In a world where there’s more Facebook users than there are published books, and the cost of a Kinder Egg’s nearly reached one whole English pound, music and art are two things that help make living on this god forsaken planet bearable, and when the two are put together something pretty incredible happens. It's almost as if such a powerful combined force can spark some sort of hormonal imbalance, making you feel all woozy and weightless, yet excited and energised all at the same time; often resulting in flailing limbs, wide eyes and some serious drop jaw.
Regular followers of fredbutlerstyle will know by now about the correlation between Fred’s work and her love of music, and after the success of BoilerRoom’s latest Make Sessions, which featured visuals in the form of Fred and Elisha Smith Leverock’s fashion films, I decided to pay a visit to the Calvert 22 Gallery in Hoxton to see their Sounding the Body Electric exhibition, an exhibition exploring the heavenly cross-over between visual art and experimental electronic music.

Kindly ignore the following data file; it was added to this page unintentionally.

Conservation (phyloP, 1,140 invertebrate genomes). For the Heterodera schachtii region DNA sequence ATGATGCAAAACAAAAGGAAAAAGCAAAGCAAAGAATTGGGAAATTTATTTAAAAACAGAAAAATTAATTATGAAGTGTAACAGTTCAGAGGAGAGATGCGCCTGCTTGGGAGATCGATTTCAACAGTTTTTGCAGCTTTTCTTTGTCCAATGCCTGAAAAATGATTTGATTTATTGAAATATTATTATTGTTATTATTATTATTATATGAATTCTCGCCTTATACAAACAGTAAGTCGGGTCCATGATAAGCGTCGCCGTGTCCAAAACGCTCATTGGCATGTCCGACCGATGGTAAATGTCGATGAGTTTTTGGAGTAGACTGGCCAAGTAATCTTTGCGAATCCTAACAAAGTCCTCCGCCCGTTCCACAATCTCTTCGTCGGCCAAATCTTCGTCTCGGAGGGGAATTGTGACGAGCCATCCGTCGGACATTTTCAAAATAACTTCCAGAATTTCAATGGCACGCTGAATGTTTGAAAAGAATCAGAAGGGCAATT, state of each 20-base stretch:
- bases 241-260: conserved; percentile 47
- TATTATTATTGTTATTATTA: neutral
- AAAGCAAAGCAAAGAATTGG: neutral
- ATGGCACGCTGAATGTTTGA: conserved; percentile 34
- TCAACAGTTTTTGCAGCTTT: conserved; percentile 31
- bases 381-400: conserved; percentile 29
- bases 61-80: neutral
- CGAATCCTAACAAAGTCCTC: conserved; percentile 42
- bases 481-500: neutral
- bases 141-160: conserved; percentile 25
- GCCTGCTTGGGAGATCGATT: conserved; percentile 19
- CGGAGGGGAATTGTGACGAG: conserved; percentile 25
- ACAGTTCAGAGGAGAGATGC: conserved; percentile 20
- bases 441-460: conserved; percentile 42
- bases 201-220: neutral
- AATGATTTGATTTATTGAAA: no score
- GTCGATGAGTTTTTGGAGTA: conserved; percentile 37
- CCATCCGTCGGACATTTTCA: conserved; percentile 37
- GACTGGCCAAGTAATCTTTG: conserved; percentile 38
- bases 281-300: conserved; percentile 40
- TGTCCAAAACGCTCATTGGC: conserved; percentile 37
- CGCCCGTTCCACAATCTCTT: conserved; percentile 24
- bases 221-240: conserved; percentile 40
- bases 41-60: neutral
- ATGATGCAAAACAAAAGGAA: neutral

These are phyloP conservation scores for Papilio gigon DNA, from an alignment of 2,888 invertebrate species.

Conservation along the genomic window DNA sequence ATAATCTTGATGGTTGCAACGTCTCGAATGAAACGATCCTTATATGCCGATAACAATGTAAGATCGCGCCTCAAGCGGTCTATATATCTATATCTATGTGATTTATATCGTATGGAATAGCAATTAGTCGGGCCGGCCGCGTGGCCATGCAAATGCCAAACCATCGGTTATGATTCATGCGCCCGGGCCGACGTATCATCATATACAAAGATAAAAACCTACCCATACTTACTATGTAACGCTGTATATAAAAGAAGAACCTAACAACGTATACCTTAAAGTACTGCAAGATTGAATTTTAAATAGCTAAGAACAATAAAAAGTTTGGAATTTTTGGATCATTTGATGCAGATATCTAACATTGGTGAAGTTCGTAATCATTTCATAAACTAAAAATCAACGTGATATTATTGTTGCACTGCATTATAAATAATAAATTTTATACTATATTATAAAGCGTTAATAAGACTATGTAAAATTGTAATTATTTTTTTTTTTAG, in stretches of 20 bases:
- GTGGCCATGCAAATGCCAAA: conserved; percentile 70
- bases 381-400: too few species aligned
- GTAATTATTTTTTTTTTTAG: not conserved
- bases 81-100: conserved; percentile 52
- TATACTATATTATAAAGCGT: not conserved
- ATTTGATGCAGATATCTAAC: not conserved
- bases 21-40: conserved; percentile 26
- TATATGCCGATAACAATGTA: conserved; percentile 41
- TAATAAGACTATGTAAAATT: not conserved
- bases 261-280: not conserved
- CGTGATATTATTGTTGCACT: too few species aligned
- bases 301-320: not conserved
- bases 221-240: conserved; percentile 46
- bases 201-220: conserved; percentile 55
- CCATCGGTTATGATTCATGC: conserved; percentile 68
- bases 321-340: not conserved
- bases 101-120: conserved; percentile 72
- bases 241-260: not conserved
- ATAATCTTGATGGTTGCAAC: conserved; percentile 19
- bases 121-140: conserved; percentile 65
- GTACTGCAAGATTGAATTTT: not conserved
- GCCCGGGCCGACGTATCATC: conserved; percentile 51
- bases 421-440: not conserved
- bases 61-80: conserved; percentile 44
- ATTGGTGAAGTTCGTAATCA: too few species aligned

As the Calvert 22 is a space that dedicates itself to the arts and culture of Russia and Eastern Europe, this exhibition focuses specifically on the technologies developed and the work produced by Eastern European composers and artists between the late 60’s and early 80’s, and how their early multi-sensory experimentations effected artists, musicians and collaborations the world over. The exhibition provides a detailed insight into just how pivotal this movement was to early forms of electronic artistic expression. Highlights include excerpts from early 60’s avant-garde films featuring soundtracks produced in the 'Experimental Studio’ at Polish Radio, and Milan Knizak’s Destroyed Music vinyl display.
In terms of art, music and performance Eastern Europe is a fascinating place that has long been producing some of the worlds most diverse and creative contemporaries, and anything affiliated with their modern culture is always worth Czeching out (!)
Sounding the Body Electric: Experiments in Art and Music in Eastern Europe 1957-1984 runs until 25th August 2013 and admission is free.
Words by Amy Lee
Images courtesy of Steve White and Calvert 22 Gallery.